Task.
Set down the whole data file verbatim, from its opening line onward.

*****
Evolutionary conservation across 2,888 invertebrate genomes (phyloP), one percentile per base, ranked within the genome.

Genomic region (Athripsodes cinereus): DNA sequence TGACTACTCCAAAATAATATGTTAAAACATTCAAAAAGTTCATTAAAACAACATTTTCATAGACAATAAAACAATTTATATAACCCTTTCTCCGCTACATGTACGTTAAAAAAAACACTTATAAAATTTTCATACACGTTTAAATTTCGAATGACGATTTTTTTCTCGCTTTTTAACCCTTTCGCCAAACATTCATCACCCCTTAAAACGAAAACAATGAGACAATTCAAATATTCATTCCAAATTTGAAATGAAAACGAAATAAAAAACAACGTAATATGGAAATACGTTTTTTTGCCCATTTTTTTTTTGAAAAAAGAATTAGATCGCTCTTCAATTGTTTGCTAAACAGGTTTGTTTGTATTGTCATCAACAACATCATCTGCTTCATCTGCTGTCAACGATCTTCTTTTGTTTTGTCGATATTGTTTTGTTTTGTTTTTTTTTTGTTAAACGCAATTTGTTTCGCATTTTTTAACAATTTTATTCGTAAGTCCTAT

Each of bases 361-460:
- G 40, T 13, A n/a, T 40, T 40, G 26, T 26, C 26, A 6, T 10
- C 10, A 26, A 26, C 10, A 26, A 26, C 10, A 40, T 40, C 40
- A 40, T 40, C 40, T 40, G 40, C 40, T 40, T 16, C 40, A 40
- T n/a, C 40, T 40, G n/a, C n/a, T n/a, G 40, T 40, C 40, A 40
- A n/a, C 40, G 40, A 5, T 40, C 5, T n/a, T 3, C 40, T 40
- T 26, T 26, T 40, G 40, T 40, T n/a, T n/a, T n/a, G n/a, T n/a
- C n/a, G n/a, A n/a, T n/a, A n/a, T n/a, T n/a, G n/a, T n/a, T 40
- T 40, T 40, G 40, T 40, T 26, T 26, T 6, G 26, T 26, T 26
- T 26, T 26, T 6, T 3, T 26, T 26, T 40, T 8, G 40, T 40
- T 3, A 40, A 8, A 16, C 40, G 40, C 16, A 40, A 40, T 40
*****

Evolutionary conservation across 2,888 invertebrate genomes (phyloP), one percentile per base, ranked within the genome.

Genomic region (Athripsodes cinereus): DNA sequence TGACTACTCCAAAATAATATGTTAAAACATTCAAAAAGTTCATTAAAACAACATTTTCATAGACAATAAAACAATTTATATAACCCTTTCTCCGCTACATGTACGTTAAAAAAAACACTTATAAAATTTTCATACACGTTTAAATTTCGAATGACGATTTTTTTCTCGCTTTTTAACCCTTTCGCCAAACATTCATCACCCCTTAAAACGAAAACAATGAGACAATTCAAATATTCATTCCAAATTTGAAATGAAAACGAAATAAAAAACAACGTAATATGGAAATACGTTTTTTTGCCCATTTTTTTTTTGAAAAAAGAATTAGATCGCTCTTCAATTGTTTGCTAAACAGGTTTGTTTGTATTGTCATCAACAACATCATCTGCTTCATCTGCTGTCAACGATCTTCTTTTGTTTTGTCGATATTGTTTTGTTTTGTTTTTTTTTTGTTAAACGCAATTTGTTTCGCATTTTTTAACAATTTTATTCGTAAGTCCTAT

Each of bases 361-460:
- G 40, T 13, A n/a, T 40, T 40, G 26, T 26, C 26, A 6, T 10
- C 10, A 26, A 26, C 10, A 26, A 26, C 10, A 40, T 40, C 40
- A 40, T 40, C 40, T 40, G 40, C 40, T 40, T 16, C 40, A 40
- T n/a, C 40, T 40, G n/a, C n/a, T n/a, G 40, T 40, C 40, A 40
- A n/a, C 40, G 40, A 5, T 40, C 5, T n/a, T 3, C 40, T 40
- T 26, T 26, T 40, G 40, T 40, T n/a, T n/a, T n/a, G n/a, T n/a
- C n/a, G n/a, A n/a, T n/a, A n/a, T n/a, T n/a, G n/a, T n/a, T 40
- T 40, T 40, G 40, T 40, T 26, T 26, T 6, G 26, T 26, T 26
- T 26, T 26, T 6, T 3, T 26, T 26, T 40, T 8, G 40, T 40
- T 3, A 40, A 8, A 16, C 40, G 40, C 16, A 40, A 40, T 40